Researchers shared a sobering study about the impact just one alcoholic beverage a week during pregnancy can have on the baby’s brain.
Babies exposed to even low to moderate amounts of alcohol had the shape of their brains physically altered and delayed brain development.
The babies had a shallower right superior sulcus (STS), which is associated with cognition and language, according to the study being presented at the annual meeting of the Radiological Society of North America.
Alcohol can alter the structure of cells, reducing their protective coating and the number of interconnections between cells.
“As we show in our study, even low levels of alcohol consumption can lead to structural changes in brain development and delayed brain maturation,” lead author of the study Dr. Patric Kienast, a neurologist at the Medical University of Vienna, said.
The researchers looked at MRI scans of the brains of 24 fetuses exposed to alcohol between 22 and 36 weeks of pregnancy. Mothers self-reported alcohol consumption through an anonymous survey.
Of the mothers, 17 drank less than one alcoholic beverage a week, three had one to three drinks a week, two had up to six drinks a week and one had more than 14 a week. Six mothers conceded to binge drinking at least once during pregnancy, having more than four drinks at once.
Exposure to alcohol during the embryonic stage — the first eight weeks of development — can have extremely negative effects depending on the cells affected, which range from birth defects to miscarriage.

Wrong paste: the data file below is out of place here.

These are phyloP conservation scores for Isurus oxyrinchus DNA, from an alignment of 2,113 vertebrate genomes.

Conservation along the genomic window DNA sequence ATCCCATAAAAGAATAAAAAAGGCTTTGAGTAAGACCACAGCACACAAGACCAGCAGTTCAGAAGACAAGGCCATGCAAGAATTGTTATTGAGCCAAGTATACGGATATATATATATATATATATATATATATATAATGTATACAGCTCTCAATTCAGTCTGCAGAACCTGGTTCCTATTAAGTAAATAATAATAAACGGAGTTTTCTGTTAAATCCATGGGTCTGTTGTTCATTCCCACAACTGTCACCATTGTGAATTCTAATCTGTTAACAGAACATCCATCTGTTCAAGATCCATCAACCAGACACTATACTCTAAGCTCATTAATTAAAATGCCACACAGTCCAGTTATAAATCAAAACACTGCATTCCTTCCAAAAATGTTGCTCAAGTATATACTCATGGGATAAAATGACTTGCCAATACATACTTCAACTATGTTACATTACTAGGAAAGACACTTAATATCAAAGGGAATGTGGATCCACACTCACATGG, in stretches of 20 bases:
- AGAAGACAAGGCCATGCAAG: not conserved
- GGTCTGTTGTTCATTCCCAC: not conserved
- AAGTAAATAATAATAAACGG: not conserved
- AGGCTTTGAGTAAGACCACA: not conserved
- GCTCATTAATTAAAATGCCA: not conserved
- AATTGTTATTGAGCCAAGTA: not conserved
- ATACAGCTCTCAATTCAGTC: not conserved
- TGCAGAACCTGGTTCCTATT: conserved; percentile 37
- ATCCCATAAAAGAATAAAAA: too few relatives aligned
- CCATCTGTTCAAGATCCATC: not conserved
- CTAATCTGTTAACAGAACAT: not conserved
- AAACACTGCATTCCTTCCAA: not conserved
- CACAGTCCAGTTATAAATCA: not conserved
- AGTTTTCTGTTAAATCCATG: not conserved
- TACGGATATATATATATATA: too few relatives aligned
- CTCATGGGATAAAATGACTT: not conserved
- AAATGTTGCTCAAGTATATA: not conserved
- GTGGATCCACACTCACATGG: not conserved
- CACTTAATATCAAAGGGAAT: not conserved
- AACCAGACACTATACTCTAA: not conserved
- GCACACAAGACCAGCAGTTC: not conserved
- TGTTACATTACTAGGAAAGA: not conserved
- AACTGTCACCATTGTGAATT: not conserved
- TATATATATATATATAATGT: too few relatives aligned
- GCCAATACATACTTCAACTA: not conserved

But the biggest effect is behavioral changes. The alterations of the cells can affect brain design, memory storage, speed processing, and the ability to analyze or make decisions.
“Pregnant women should strictly avoid alcohol consumption,” the lead author of the study Dr. Kienast said.
According to the CDCone in ten women in the US consume alcohol to some extent during pregnancy.
“Unfortunately, many pregnant women are unaware of the influence of alcohol on the fetus during pregnancy,” he added. “Therefore, it is our responsibility not only to do the research but also to actively educate the public about the effects of alcohol on the fetus.”
Dr. Kienast plans to do more scans on the infants after they are born in order to see how alcohol consumption during pregnancy affected their development.
“We can strongly assume that the changes we discovered contribute to the cognitive and behavioral difficulties that may occur during childhood,” he said.
The impact of drinking small amounts of alcohol during pregnancy has led to debate and other study findings, including some claiming it doesn’t hurt the baby.